Nonconforming before Genderqueer

In their 2018 article, “Trans, Time, and History,” scholars Leah Devun and Zeb Tortorici investigate the possibilities of using transgender as a lens to write history, what they call “trans before trans.” Taking their inquiry as a starting point for our class, this course will investigate how art and literature have been used to imagine alternatives to the gender binary, focusing on the period between 1750 and 1950 in Europe and America. We will examine many different depictions of androgyny, examining its various functions as a spiritual ideal, as a critique of the gender binary, and as a way to express homoerotic desire. After briefly considering how the androgyne—a nonbinary gender—was imagined in the Middle Ages and Renaissance, we will examine writing by the eighteenth-century Swedish mystic Emanuel Swedenborg and the long influence of his thinking on how Europeans and Americans understood the idea of an androgyne. Our inquiry encompasses study of Black trans history in the fugitive slave narrative of Harriet Jacobs and in the androgynous sculptures of Harlem Renaissance artist Richmond Barthé. We will also study the lives and work of gender-nonconforming artists such as writer Rachilde and photographer Claude Cahun.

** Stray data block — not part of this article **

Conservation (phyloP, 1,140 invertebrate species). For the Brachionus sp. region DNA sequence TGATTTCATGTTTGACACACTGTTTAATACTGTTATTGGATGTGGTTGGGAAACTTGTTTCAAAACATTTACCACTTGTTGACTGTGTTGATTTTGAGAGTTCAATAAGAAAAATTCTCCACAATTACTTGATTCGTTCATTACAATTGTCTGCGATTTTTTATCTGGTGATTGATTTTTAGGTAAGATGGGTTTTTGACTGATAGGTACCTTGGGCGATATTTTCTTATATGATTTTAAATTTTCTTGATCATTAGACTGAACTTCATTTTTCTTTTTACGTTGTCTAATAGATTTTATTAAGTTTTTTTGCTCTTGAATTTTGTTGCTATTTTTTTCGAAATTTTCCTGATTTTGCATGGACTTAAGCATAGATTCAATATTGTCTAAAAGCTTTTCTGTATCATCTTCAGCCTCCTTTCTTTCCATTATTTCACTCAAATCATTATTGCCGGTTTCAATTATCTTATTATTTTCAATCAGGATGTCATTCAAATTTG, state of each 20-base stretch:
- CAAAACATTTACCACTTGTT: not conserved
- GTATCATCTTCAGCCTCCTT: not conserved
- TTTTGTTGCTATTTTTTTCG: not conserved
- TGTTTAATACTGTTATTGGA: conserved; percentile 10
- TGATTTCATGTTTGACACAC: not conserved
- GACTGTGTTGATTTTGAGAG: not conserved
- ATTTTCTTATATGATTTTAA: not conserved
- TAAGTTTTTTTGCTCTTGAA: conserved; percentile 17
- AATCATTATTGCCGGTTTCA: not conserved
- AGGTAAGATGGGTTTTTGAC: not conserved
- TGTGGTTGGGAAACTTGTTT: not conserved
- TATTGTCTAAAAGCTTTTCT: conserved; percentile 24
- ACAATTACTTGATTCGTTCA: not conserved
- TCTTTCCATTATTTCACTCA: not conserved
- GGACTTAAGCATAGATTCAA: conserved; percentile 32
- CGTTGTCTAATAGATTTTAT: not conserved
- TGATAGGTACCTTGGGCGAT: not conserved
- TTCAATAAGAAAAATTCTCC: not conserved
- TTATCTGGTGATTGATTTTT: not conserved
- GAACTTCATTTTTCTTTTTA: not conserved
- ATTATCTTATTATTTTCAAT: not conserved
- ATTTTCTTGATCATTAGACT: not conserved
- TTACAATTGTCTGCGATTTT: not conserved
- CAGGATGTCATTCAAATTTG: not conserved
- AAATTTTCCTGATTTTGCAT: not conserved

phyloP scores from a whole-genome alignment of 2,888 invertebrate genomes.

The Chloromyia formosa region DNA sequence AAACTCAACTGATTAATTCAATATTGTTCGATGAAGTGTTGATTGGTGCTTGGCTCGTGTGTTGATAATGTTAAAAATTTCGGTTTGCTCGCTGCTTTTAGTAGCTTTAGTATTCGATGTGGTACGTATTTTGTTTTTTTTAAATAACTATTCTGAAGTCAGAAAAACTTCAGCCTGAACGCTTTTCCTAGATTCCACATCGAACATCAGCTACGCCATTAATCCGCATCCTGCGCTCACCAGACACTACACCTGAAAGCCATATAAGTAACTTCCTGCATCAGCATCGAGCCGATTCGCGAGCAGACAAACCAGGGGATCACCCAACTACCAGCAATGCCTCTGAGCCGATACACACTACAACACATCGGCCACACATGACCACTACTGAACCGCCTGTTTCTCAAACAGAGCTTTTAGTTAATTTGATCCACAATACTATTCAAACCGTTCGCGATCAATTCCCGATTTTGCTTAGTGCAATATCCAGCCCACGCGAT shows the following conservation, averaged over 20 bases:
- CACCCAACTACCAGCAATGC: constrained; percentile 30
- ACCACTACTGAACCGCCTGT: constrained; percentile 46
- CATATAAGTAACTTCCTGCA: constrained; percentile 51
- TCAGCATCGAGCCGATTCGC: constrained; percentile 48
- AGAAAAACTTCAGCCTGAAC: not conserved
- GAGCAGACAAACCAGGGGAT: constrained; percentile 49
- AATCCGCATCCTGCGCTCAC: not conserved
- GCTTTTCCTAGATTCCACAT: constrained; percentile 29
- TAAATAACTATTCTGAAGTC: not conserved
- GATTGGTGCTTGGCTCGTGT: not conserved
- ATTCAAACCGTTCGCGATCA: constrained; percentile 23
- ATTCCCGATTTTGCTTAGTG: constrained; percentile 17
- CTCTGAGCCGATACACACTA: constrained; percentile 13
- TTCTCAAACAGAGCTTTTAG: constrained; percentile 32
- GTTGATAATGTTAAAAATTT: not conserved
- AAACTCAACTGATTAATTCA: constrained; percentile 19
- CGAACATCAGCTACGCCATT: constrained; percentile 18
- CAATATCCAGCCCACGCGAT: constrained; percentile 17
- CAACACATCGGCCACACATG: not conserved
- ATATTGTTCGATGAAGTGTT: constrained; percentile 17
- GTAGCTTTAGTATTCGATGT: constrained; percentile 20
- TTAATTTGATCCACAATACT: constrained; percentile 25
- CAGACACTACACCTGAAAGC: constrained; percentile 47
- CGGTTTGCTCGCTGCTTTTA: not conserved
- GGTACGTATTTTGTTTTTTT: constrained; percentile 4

2 credits.

Course Code: HTA 215

  • Founded by inventor, industrialist and philanthropist Peter Cooper in 1859, The Cooper Union for the Advancement of Science and Art offers education in art, architecture and engineering, as well as courses in the humanities and social sciences.

  • “My feelings, my desires, my hopes, embrace humanity throughout the world,” Peter Cooper proclaimed in a speech in 1853. He looked forward to a time when, “knowledge shall cover the earth as waters cover the great deep.”

  • From its beginnings, Cooper Union was a unique institution, dedicated to founder Peter Cooper's proposition that education is the key not only to personal prosperity but to civic virtue and harmony.

  • Peter Cooper wanted his graduates to acquire the technical mastery and entrepreneurial skills, enrich their intellects and spark their creativity, and develop a sense of social justice that would translate into action.